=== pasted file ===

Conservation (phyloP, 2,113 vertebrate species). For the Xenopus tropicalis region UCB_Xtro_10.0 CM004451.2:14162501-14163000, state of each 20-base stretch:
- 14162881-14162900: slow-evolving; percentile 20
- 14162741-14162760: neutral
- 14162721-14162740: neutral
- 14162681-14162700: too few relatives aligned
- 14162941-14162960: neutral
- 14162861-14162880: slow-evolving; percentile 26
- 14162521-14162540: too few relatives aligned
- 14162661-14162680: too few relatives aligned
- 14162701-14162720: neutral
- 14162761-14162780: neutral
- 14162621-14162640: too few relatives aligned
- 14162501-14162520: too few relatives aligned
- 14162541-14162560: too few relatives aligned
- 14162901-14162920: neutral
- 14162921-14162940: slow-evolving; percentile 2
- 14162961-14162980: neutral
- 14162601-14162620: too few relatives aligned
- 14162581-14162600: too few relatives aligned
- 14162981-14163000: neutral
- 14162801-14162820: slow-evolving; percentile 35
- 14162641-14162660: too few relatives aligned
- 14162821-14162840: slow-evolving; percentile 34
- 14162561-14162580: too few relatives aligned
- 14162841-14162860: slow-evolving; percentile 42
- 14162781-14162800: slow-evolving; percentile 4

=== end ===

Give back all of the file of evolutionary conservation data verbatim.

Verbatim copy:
Conservation (phyloP, 2,113 vertebrate species). For the Xenopus tropicalis region UCB_Xtro_10.0 CM004451.2:14162501-14163000, state of each 20-base stretch:
- 14162881-14162900: slow-evolving; percentile 20
- 14162741-14162760: neutral
- 14162721-14162740: neutral
- 14162681-14162700: too few relatives aligned
- 14162941-14162960: neutral
- 14162861-14162880: slow-evolving; percentile 26
- 14162521-14162540: too few relatives aligned
- 14162661-14162680: too few relatives aligned
- 14162701-14162720: neutral
- 14162761-14162780: neutral
- 14162621-14162640: too few relatives aligned
- 14162501-14162520: too few relatives aligned
- 14162541-14162560: too few relatives aligned
- 14162901-14162920: neutral
- 14162921-14162940: slow-evolving; percentile 2
- 14162961-14162980: neutral
- 14162601-14162620: too few relatives aligned
- 14162581-14162600: too few relatives aligned
- 14162981-14163000: neutral
- 14162801-14162820: slow-evolving; percentile 35
- 14162641-14162660: too few relatives aligned
- 14162821-14162840: slow-evolving; percentile 34
- 14162561-14162580: too few relatives aligned
- 14162841-14162860: slow-evolving; percentile 42
- 14162781-14162800: slow-evolving; percentile 4